Creating Foraging Opportunities – Part III – Increasing Complexity

This is the last article in a 3-part series on teaching parrots to forage that I wrote for Parrots magazine earlier this year.  With this article I hope to show you how to increase the complexity of foraging opportunities and fit those ideas into every day living for you and your bird.

In the first two articles in this series I covered the “how” of teaching your parrot to forage.  Now I would like to explain the “why” of foraging.  I think if we better understand why parrots need to forage, it becomes easier for us to recognize, create and incorporate foraging opportunities into the captive parrot environment.

Making foraging toys and providing foraging opportunities helps to activate the Seeking System in parrots.  Seeking is a core emotion in animals and birds that was originally identified by Dr. Jaak Panksepp, a neuroscientist who wrote Affective Neuroscience.  Dr. Panksepp spent decades mapping the emotional systems of the brain he believes are shared by all mammals.

The core emotions Dr. Panksepp describes as “blue ribbon systems” are:  Seeking, Play, Fear, Panic, Rage, Lust and Care.  Going into details of this research is not within the scope of this article, however I think his research provides insight into why foraging is so important to parrots.  Foraging opportunities should be about more than just hanging a food kebab or foraging toy in the cage.  Simply put, Dr. Panksepp states, “Seeking is the basic impulse to search, investigate and make sense of the environment.”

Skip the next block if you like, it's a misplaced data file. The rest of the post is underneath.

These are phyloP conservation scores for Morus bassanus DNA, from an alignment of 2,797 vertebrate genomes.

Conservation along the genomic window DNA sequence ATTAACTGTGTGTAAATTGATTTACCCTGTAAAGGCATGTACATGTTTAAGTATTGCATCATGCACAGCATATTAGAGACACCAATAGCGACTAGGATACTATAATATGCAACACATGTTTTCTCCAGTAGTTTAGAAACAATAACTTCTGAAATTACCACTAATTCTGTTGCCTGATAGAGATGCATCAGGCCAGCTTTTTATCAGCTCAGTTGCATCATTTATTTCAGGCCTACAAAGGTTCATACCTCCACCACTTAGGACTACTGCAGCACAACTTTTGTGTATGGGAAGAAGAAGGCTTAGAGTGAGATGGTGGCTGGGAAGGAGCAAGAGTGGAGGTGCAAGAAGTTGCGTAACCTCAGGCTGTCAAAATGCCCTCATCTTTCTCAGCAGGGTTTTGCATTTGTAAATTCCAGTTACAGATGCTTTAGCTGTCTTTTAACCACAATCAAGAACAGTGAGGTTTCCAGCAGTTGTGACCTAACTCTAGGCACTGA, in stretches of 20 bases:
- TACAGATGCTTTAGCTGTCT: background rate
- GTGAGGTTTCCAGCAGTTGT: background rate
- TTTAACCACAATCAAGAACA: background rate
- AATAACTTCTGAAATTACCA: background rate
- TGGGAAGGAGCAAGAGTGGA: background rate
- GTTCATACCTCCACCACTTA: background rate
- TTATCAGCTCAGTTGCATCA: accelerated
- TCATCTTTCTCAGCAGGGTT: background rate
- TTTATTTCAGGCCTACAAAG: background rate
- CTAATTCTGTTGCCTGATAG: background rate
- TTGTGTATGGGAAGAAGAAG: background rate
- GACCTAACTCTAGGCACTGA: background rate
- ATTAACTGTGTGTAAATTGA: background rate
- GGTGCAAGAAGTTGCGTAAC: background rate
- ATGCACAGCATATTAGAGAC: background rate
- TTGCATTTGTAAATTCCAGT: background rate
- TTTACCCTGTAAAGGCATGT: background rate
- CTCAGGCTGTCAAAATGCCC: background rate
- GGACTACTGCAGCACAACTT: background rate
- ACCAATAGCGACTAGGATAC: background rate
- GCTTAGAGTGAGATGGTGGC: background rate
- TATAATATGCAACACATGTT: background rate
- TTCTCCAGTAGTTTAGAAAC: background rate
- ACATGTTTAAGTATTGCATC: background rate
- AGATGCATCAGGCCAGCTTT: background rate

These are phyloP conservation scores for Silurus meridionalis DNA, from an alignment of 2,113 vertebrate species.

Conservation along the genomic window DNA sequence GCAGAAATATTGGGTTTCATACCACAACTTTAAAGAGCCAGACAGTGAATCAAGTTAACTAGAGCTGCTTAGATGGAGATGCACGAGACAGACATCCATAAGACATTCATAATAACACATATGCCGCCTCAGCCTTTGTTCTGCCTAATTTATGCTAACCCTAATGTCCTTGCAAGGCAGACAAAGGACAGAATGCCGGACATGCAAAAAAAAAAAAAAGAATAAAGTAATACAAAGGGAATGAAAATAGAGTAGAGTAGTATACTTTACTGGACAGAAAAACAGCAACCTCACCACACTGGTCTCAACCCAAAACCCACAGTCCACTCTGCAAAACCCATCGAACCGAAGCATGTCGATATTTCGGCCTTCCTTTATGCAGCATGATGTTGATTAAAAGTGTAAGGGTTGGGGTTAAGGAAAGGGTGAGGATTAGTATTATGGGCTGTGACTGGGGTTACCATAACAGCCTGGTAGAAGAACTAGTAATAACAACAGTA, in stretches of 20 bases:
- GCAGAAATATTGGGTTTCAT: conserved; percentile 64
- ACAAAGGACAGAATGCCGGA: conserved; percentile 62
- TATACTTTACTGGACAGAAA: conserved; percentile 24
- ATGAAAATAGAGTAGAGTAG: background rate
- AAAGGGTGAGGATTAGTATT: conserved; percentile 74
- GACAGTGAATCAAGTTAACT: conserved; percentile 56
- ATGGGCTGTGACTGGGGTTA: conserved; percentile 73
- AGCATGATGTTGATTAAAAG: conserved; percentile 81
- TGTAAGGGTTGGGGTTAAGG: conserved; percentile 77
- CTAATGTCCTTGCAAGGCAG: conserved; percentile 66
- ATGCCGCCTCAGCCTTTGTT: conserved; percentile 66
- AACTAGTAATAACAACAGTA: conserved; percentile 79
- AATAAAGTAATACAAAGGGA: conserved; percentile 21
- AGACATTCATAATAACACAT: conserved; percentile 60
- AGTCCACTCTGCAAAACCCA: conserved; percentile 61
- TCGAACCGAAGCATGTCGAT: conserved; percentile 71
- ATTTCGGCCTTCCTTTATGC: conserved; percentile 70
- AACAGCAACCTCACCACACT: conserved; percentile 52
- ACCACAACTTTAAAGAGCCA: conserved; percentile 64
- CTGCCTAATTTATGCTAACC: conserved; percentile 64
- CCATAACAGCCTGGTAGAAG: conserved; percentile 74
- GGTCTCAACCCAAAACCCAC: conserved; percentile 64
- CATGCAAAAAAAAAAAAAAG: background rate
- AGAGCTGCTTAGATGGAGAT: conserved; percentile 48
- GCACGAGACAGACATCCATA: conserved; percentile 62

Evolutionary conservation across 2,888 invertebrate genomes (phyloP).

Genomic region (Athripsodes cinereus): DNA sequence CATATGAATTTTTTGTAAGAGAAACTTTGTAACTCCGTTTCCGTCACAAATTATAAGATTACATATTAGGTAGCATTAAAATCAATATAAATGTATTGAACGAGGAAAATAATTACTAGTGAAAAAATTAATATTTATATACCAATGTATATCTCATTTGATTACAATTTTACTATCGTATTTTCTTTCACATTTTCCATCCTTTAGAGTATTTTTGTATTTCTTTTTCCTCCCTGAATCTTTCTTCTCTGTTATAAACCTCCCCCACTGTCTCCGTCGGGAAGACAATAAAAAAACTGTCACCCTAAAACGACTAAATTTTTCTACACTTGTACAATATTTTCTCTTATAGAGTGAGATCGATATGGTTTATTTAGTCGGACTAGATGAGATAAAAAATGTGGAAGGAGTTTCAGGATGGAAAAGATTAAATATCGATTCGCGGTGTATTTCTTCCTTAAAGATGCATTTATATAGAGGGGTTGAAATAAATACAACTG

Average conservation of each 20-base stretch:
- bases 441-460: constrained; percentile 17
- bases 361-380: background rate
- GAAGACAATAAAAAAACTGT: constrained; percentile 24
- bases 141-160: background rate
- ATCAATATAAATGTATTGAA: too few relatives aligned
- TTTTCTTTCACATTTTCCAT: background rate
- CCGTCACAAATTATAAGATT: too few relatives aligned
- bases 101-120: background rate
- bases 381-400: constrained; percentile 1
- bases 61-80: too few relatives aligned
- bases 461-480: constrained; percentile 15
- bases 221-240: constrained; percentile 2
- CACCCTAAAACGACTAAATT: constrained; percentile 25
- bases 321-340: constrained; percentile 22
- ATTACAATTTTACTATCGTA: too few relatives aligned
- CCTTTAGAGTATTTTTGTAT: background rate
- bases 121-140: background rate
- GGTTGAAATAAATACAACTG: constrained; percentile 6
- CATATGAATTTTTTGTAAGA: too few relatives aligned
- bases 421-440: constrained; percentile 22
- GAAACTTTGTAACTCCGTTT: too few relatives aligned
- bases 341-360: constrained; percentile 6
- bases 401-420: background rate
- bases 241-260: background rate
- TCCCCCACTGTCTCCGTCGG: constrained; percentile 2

Temple Grandin, in her book, Animals Make Us Human, writes: “Everyone who is responsible for animals – farmers, ranchers, zoo keepers and pet owners – needs a set of simple, reliable guidelines for creating good mental welfare that can be applied to any animal in any situation.  The best guidelines we have are the core emotion systems in the brain.  The rule is simple: Don’t stimulate Rage, Fear and Panic if you can help it, but do stimulate Seeking and Play.”

Reading Animals Make Us Human influenced and helped to expand my thinking when it came to providing foraging opportunities for my birds.  Parrots are amazing seekers.  They take pleasure in investigating what is inside things and trying to figure out how to get at an item of interest that is just out of their reach.  They like to steal things.  I have one bird that doesn’t eat walnuts when you give them to him, but if he sneaks one out of another parrot’s bowl he will eat it.

Now that my own parrots are experienced foragers, I am always thinking of ways to increase the complexity of the foraging opportunities I provide for them.  In other words, I work to stimulate their Seeking System.

Once your birds are accustomed to having to work to retrieve food from foraging toys, have them work to get to the foraging toy as well.  Toys can be strategically placed just out of reach to encourage movement and activity.  This also stimulates the Seeking System in that your parrot has to figure out how to best get at a foraging toy that isn’t conveniently placed right next to a perch.

Toy placed just out of reach of a perch.

Toy placed just out of reach of a perch.

 Try presenting the food you make for them in different ways and offer it in different locations.  You might wrap the morning mash in a whole wheat flour tortilla and leave it out on the counter for a curious parrot to find. 

Tortilla wrap left out on the kitchen counter.

Tortilla wrap left out on the kitchen counter.

Or perhaps wrap fruits and vegetables in leafy greens and place the wrap out on a platform perch in your parrot’s cage.

Swiss chard wrap on a platform perch in the cage.

Swiss chard wrap on a platform perch in the cage.